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this Means I frequently carry about me a whole Sheeto full of Hints, that would look like a Rhapsody of Nonsense to any Body but my self: There is nothing in them but Obscurity and Confusion, Raving and inconsistency. In short, they are my Speculations in the first Principles, that (like the World in its Chaos) are void of all Light, Distinction, and Order.

ABOUT a Week since there happened to me a very odd Accident, by Reason of one of these my Papers of Minutes which I had accidentally dropped at Lloyd's Coffee-house, where the Auctions are usually kept. Before I missed it, there was a Cluster of People who had. found it, and were diverting themselves with it at one End of the Coffee-House: It had raised so much Laughter among them before I had observed what they were about, that I had not the Courage to own it.. The Boy of the Coffee-house, when they had done with it, carried it about in his Hand, asking every Body if they had dropped a written Paper ; but no Body challenging it, he was ordered by those merry Gentlemen who had before perused it, to get up into the Auction Pulpit, and read it to the whole Room, that if any one would own it, . they might. The Boy accordingly mounted the Pulpit; and with a very audible Voice read as follows.

MINUTES. Sir ROGER DE COVERLEY's Country Seat Yes, fo: I hate long Speeches ---Query, if a good Christian may be a Conjurer --- Childermas-day, Saltseller, HouseDog, Screech-Owl, Cricket Mr. Thomas Inkle of London, in the good Ship called the Achilles. Tarico Ægrescitque medendo Ghofts The Lady's Library - Lion by Trade a Taylor Dromedary called Bucephalus — Equipage the Lady's fummum bonum

Charles. Lillie to be taken Notice of Short Face a Relief to Envy

Redundancies in the three Professions King Latinus a Recruit. Jew devouring an Ham of Bacon Wesiminster-Abby ----Grand Cairo Procrastination April Fools -- Blue Boars, Red Lions, Hogs in Armour Enter a King and two

Admission into the Ugly Club.: Bcau. . ty, how improveable Families of true and false Hu.

Fidleis folus

moul

The Parrot's School-Mistress Face half Pict half British No Man to be an Hero of a Tragedy under fix Foot - Club of Sighers - Letters froin Flower-Pots, Elbow-Chairs, Tapestry-Figures, Lion, Thunder The Bell rings to the Puppet-Show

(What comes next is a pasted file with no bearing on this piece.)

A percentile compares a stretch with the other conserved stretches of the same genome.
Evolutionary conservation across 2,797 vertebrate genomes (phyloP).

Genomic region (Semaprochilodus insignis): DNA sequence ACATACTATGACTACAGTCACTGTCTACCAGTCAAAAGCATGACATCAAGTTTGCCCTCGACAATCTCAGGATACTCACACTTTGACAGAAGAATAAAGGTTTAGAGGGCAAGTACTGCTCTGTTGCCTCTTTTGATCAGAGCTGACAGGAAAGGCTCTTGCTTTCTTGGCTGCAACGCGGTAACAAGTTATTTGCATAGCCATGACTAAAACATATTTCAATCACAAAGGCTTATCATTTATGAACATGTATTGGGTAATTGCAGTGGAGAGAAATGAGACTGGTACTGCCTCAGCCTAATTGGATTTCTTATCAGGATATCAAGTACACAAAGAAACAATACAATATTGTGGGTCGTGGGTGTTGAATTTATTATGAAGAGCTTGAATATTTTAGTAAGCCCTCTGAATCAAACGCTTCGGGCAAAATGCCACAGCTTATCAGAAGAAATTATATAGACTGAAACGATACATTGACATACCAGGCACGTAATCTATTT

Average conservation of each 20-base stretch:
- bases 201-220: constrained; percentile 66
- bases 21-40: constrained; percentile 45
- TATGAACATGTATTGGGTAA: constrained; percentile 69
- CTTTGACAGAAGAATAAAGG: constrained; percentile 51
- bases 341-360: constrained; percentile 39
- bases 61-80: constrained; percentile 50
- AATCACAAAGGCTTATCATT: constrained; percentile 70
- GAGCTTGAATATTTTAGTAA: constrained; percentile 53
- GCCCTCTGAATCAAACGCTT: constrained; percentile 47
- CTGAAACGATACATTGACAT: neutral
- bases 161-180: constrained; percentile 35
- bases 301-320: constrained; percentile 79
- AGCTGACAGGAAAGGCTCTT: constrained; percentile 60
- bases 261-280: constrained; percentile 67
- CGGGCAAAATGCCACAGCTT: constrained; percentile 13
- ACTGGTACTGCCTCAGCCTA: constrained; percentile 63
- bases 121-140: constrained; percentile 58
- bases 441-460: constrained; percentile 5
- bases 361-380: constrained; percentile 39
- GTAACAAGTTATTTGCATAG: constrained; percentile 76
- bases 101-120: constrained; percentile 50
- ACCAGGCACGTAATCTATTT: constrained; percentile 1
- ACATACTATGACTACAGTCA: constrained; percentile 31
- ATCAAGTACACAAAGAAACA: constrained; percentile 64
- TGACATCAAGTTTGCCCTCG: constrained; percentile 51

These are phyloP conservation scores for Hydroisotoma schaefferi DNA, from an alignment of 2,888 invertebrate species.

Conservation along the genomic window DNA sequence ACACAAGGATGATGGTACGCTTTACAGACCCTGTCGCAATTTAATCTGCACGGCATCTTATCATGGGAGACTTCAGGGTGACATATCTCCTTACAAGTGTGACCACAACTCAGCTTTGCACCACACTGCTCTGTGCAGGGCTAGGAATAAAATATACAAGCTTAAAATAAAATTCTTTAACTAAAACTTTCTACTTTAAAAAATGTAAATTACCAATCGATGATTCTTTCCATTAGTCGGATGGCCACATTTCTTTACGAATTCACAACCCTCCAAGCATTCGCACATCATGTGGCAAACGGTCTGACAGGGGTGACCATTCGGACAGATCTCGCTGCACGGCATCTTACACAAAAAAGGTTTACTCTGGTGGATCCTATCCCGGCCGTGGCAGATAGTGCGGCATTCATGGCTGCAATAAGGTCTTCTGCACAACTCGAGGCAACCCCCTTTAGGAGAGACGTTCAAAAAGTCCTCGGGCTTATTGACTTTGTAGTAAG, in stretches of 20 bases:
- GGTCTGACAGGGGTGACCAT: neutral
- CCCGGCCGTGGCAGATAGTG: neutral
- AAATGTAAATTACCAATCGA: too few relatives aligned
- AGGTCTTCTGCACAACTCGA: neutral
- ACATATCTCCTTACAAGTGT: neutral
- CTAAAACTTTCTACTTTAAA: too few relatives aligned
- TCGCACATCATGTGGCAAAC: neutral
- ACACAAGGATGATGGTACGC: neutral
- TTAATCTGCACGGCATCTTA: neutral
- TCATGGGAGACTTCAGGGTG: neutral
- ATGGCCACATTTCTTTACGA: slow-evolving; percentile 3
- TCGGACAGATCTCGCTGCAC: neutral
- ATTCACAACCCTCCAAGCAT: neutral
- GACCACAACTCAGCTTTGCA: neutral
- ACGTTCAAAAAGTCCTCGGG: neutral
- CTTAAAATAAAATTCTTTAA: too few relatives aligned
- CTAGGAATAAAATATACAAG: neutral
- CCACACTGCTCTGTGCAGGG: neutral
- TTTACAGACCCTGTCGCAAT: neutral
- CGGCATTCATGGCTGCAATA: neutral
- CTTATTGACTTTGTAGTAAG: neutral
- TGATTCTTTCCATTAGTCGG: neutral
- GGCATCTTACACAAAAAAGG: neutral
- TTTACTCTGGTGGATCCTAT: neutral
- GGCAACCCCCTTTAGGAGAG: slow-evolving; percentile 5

Old Woman with a Beard married to a smock-faced Boy My next Coat to be turned up with Blue - Fable of Tongs and Gridiron Flower Dyers

The Soldier's Prayer – Thank ye for nothing, fays the Gally-Pot Pactolus in Stockings, with golden Clocks to them

Bamboos, Cudgels, Drum-iticks - Slip of my Landlady's eldest Daughter The black Mare with a Star in her Fore. head The Barber's Pole. WILL HONEYCOMB's Coat-pocket Casar's Behaviour and my own in Pa. rallel Circumstances Poem in Patch-work Nulli gravis eft percussus Achilles - The Female Conventicler

The Ogle-Master. The reading of this paper made the whole Coffeehouse very merry; some of them concluded it was write ten by a Madman, and others by some Body that had been taking Notes out of the Spectator. One who had the Appearance of a very substantial Citizen, told us, with feveral politick Winks and Nods, that he wished there was no more in the Paper than what was expressed in it: That for his part, he looked upon the Dromedary, the Gridiron, and the Barber's Pole, to signifie something more than what is usually meant by those words; and that he thought the Coffee-man could not do better, than to carry the Paper to one of the Secretaries of State. He further added, that he did not like the Name of the outlandisk Man with the Golden Clock in his Stockings. A young Oxford Scholar, who chanced to be with his Uncle at the Coffee-house, discovered to us who this Pactolus was; and by that Means turned the whole Scheme of this worthy Citizen into ridicule. While they were making their several Conjectures upon this innocent Paper, I reached out my Arm to the Boy, as he was coming out of the Pulpit, to give it me; which he did accordingly, This drew the Eyes of the whole Company upon me; but after having cast a cursory Glance over it, and shook my Head twice or thrice at the reading of it, I twisted it into a kind of Marsh, and litt my Pipe with it. My pro

Found:

found Silence, together with the Steadiness of my Countenance, and the Gravity of my Behaviour during this whole Transaction, raised a very loud Laugh on all Sides of me; but as I had escaped all Suspicion of being the Author, I was very well satisfied, and applying my self to my Pipe and the Poffman, took no further Notice of any thing that passed about me.

MY Reader will find, that I have already made use of above half the Contents of the foregoing Paper; and will easily suppose, that those Subjects which are yet untouched, were such Provisions as I had made for his future Entertainment. But as I have been unluckily prevented by this Accident, I shall only give him the Letiers which relate to the two last Hints. The first of them I should not have published, were I not informed that there is many an Husband who suffers very much in his private Affairs by the indiscreet Zeal of such a Partner as is here. after mentioned; to whom I may apply the barbarous Inscription quoted by the Bishop of Salisbury in his Travels; Dum nimia pia eft, falta eft impia.